La Guajira, Colombia’s northernmost region, is dry with desert landscapes. It’s prone to drought and food insecurity particularly in rural areas. In recent years, the economic crisis in neighboring Venezuela has pushed over a million migrants across the border, including 165,000 people into La Guajira. The influx has put a strain on host communities, where food is limited and natural resources scarce, so the UN Food and Agriculture Organization decided to take action.
From FAO, Anais Hotin and Charlotta Lomas have this special report.
The way we produce food today is damaging ecosystems around the world and threatening biodiversity, despite being more abundant and of better quality than ever before. That’s a paradox highlighted by former top UN official Dr. David Nabarro in an interview with UN News this week, after he’d taken part in The Future of Food International Symposium in Rome, organized by the Food and Agriculture Organization (FAO).
Bees, soil, trees – even tiny organisms we can’t even see – all play a vital role in producing the world’s food. Yet, this biodiversity, which supports our food and agriculture systems, is under stress. Speaking to Charlotta Lomas, Dan Leskien, from the Commission on Genetic Resources for Food and Agriculture, explained why biodiversity is essential to food production.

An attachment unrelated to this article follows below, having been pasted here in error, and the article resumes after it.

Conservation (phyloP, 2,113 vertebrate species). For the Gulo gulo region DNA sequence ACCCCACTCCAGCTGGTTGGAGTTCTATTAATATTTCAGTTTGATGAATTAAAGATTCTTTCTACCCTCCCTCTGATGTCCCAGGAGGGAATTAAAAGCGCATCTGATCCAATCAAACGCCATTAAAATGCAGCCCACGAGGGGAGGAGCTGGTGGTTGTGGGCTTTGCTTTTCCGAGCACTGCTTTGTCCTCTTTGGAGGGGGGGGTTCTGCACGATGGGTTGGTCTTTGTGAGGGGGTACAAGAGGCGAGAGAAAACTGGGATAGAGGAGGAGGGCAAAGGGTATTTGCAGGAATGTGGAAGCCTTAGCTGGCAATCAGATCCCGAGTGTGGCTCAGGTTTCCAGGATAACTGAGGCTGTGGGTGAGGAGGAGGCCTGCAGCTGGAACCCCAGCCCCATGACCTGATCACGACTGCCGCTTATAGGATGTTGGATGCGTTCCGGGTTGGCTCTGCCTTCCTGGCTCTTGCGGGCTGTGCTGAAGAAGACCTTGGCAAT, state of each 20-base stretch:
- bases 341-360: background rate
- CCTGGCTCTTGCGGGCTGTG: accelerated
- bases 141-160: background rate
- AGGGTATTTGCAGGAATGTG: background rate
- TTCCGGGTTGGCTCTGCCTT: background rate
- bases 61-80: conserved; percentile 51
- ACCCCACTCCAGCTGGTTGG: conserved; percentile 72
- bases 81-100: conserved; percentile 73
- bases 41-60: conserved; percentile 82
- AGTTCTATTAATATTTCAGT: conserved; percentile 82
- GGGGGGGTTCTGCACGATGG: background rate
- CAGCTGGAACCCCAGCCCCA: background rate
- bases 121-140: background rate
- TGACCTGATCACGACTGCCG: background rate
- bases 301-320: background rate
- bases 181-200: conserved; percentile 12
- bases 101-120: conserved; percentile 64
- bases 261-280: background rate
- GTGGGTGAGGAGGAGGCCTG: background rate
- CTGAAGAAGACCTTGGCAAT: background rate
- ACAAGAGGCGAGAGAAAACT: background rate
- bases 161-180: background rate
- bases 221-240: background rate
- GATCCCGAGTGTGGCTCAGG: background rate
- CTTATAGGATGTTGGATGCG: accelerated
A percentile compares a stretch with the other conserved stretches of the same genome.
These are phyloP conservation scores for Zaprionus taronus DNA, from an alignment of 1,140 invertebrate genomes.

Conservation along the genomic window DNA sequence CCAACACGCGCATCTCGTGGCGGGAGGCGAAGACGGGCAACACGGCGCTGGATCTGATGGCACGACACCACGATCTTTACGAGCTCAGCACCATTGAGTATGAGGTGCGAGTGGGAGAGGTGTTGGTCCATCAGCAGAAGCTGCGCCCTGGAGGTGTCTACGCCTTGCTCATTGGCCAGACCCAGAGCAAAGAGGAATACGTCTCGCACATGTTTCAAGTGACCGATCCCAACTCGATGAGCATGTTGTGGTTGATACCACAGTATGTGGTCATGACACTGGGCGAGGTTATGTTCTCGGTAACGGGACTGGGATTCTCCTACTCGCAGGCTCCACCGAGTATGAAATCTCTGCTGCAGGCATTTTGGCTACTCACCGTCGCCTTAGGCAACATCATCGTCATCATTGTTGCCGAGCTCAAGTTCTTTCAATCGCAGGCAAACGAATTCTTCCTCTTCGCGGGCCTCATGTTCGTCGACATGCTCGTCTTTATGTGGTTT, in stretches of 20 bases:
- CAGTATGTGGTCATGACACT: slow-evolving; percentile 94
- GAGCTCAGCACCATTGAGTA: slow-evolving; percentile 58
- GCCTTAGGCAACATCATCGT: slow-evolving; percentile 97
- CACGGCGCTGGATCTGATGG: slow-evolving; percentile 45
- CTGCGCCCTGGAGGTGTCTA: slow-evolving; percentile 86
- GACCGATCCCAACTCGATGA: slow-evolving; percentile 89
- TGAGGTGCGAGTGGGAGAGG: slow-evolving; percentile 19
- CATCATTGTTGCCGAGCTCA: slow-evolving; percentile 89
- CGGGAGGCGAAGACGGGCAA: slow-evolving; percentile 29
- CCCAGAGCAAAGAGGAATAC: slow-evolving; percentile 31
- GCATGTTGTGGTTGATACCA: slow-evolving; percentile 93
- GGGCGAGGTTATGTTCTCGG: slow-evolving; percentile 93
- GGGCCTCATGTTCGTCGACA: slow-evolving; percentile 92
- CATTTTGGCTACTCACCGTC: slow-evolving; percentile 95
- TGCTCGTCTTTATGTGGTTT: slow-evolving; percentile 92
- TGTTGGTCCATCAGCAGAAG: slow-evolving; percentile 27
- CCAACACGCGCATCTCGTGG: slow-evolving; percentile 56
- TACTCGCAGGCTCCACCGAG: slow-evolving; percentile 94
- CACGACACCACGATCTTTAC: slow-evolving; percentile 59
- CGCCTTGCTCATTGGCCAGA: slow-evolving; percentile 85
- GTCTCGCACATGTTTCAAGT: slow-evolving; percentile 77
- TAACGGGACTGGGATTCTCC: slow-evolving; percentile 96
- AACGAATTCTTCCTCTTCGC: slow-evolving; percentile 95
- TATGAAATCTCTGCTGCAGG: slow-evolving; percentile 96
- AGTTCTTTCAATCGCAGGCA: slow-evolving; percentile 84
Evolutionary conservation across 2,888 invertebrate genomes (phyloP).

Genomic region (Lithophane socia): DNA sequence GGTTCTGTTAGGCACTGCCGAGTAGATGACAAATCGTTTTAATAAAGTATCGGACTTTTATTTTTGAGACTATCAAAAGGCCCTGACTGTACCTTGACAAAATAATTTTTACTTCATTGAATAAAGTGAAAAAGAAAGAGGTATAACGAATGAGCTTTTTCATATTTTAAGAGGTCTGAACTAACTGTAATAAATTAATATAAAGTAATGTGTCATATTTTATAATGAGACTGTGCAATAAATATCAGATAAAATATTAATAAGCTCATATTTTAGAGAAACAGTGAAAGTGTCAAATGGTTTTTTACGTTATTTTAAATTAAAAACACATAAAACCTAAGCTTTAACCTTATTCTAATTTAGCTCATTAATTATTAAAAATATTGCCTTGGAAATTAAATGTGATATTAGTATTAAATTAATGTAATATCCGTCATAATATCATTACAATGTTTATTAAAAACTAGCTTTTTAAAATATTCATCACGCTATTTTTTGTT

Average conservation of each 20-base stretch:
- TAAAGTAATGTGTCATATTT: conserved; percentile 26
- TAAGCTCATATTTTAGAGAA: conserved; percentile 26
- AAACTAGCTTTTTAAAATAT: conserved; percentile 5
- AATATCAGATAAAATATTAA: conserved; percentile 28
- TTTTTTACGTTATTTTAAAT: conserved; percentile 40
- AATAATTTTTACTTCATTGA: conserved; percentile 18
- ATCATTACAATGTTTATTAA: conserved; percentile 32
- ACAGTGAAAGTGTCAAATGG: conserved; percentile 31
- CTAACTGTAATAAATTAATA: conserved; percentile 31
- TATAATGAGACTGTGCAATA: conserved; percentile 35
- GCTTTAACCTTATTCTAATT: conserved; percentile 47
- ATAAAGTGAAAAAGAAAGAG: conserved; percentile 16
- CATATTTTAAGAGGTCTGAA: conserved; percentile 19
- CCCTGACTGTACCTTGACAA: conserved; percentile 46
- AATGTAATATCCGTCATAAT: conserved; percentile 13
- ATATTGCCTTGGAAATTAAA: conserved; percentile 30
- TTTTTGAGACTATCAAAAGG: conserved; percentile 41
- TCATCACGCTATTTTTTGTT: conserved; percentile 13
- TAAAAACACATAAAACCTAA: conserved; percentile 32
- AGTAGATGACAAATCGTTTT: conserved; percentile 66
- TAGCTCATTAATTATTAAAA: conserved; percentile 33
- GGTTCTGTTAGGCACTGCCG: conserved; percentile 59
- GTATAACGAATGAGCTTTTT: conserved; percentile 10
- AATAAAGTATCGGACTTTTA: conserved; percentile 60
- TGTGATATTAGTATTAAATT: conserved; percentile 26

Even though meat production is known to be a major contributor to climate change and environmental destruction, worldwide demand for meat continues to rise, said UN environment agency, UNEP, in a statement released on Thursday.
Agroecological farming, which improves food production and farmers’ incomes while at the same time protecting the soil, water and climate, could feed an estimated world population of nine billion people by 2050 and go a long way to save the climate, if implemented now, experts at a United Nations seminar concluded today.